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Tankard

ca. 1740
Origin: England, Staffordshire
OH: 4 3/4"
Stoneware, salt-glazed, white
Archaeological Collection, Colonial Williamsburg Foundation
Acc. No. T067-2013,10
Tankard excavated at the William Finnie House Site, Williamsburg, Virginia [4-2BA1, 00880-02BA].
Label:Salt-glazed stoneware was first produced in what is now Germany. Large amounts of this durable product were shipped all over the globe, partly because it was well suited for the safe storage of food. British potters worked to copy German stoneware and developed a unique product known as white salt-glazed stoneware. The refined clay used in British wares offered all the qualities of more utilitarian stoneware, but could also be made into refined tableware. Colonists in the Chesapeake used large quantities of German and British stoneware, both in the kitchen and on the table.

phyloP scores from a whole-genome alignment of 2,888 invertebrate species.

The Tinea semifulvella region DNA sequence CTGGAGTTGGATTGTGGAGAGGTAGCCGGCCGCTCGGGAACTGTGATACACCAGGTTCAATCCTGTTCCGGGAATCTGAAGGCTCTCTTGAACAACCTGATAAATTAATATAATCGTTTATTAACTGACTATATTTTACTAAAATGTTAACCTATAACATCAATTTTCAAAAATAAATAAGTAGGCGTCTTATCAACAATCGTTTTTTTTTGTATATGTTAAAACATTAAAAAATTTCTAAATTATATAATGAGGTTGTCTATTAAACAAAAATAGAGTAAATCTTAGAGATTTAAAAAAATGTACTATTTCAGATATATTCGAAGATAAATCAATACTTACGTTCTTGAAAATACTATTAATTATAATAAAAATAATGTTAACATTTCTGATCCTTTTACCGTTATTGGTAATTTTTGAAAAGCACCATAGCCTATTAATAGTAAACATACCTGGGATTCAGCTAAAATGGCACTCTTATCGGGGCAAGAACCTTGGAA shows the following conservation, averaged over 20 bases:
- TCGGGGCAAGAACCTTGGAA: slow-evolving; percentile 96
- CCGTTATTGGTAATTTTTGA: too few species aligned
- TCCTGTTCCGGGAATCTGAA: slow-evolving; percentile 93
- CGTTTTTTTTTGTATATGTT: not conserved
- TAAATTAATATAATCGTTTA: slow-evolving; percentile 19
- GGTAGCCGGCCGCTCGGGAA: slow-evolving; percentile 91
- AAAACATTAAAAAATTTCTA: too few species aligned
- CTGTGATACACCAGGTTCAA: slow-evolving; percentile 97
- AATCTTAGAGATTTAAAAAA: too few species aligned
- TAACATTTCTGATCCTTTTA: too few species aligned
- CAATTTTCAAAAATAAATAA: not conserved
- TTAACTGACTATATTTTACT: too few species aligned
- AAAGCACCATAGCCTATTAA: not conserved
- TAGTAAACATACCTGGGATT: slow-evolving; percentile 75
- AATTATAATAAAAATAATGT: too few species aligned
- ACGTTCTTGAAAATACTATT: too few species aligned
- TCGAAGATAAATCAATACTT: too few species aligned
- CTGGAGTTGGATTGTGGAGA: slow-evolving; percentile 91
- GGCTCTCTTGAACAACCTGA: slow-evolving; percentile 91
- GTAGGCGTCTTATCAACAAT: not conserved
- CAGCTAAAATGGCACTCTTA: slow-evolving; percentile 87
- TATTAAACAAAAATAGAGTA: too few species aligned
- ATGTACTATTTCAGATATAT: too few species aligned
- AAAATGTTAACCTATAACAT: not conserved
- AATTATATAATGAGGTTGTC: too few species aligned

This tankard's lopsided sprigging, applied using metal molds, includes a jumble of foliage surrounded by the arms of the Kingdom of Britain, a seated squirrel, and a square-tailed bird looking over its shoulder. An extant variant of this now rare design features the same bird and coat of arms flanked by supporters. (See accession number 1978-224.)